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Jill Stein releases tax returns, urges rivals in MA governor race to do likewise

From Jill Stein for Governor of Massachusetts:

BOSTON (May 19, 2010) –  Calling it a commitment to transparency, and a show of respect for the voters of the commonwealth, Gubernatorial candidate Jill Stein released her personal tax returns for 2009 to the media.  In doing so, she called upon her rivals in this year’s race for governor to follow her lead.  Stein released the following statement:

“On November 2nd, voters in the Commonwealth of Massachusetts will make important choices about the people they want to govern our state for the next four years. As candidates, we owe it to the people to give them as much information as possible to help them make an informed choice. That means developing well-articulated policies, offering honest answers to difficult questions,  and participating in debates and community forums. This should also include the release of key financial information, such as tax returns. This is the sort of transparency that I think the voters want from the person who will be their next Governor.”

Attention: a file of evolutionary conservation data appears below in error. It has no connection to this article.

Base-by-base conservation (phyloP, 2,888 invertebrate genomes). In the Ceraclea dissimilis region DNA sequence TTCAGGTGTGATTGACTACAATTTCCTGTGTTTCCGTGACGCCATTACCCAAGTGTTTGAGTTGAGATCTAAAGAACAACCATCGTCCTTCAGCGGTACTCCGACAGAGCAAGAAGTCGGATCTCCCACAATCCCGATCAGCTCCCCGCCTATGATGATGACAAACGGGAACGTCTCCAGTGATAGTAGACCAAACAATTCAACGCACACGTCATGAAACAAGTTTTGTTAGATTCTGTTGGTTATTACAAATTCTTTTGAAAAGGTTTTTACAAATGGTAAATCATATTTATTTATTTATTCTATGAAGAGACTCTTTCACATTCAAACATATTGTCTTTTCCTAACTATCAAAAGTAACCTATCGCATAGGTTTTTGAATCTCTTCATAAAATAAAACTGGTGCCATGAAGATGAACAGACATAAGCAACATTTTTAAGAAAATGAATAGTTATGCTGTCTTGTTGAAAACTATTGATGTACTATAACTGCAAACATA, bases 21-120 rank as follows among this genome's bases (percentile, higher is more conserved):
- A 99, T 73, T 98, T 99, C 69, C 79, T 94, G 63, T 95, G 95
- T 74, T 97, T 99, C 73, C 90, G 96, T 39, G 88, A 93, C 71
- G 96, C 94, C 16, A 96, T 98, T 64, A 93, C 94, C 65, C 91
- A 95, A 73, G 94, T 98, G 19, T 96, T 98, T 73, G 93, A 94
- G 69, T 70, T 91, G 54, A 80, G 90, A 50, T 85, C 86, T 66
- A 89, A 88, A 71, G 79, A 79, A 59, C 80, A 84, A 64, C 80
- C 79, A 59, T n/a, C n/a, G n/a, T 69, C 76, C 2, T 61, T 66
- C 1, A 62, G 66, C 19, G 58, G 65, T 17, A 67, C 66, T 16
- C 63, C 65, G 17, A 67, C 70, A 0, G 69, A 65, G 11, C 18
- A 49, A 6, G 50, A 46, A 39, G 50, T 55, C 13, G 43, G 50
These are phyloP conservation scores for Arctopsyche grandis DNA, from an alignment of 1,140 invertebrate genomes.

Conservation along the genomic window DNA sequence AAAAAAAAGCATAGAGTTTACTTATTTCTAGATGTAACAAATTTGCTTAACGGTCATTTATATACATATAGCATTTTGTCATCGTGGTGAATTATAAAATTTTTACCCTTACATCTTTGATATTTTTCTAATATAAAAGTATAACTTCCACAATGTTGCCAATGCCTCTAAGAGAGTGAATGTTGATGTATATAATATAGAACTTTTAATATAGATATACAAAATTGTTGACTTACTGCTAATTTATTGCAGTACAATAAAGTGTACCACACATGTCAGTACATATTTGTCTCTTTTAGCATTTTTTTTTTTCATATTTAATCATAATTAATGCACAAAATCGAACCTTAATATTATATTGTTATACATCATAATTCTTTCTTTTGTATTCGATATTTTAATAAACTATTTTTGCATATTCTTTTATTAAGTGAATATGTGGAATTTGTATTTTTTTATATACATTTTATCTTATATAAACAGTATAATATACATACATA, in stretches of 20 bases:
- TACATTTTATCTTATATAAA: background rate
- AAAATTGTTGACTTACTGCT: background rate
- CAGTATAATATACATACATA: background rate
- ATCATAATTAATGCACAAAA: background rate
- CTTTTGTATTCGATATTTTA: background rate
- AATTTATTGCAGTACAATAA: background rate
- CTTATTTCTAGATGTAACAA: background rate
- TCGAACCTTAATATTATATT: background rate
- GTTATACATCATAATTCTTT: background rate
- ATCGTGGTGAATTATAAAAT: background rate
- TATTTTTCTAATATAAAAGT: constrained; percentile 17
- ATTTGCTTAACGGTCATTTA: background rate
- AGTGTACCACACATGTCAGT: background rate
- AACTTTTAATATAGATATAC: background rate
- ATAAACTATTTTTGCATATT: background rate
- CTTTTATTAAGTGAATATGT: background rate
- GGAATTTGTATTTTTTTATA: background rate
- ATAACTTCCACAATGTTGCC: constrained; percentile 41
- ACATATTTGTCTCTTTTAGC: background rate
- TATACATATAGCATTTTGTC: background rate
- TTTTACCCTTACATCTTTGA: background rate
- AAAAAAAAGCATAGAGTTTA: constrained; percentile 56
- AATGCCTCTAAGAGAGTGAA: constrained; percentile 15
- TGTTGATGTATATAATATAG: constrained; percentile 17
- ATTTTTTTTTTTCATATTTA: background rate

Stein’s returns, which are a joint filing with her husband,  showed that the bulk of the family income was in the form of wages earned by Stein’s husband who is a surgeon.  Stein is herself a physician, but most of her work in recent years as a public health researcher and environmental health physician has been done pro-bono, or in uncompensated support of grants given to non-profit public interest organizations. The family’s gross income for 2009 was $324,000.

Stein noted: “I hope we can show the voters in this state the respect they deserve, and stop keeping this kind of information from them.  I call on Charlie Baker, Tim Cahill, and Deval Patrick to make their tax returns available.  The voters deserve the chance to see the sources from which each candidate receives money,  what tax breaks they are using, and what particular tax bracket each candidate falls into.  This is information that people want to have when trying to decide whom they can trust to run the Governor’s office.”

Dave Schwab

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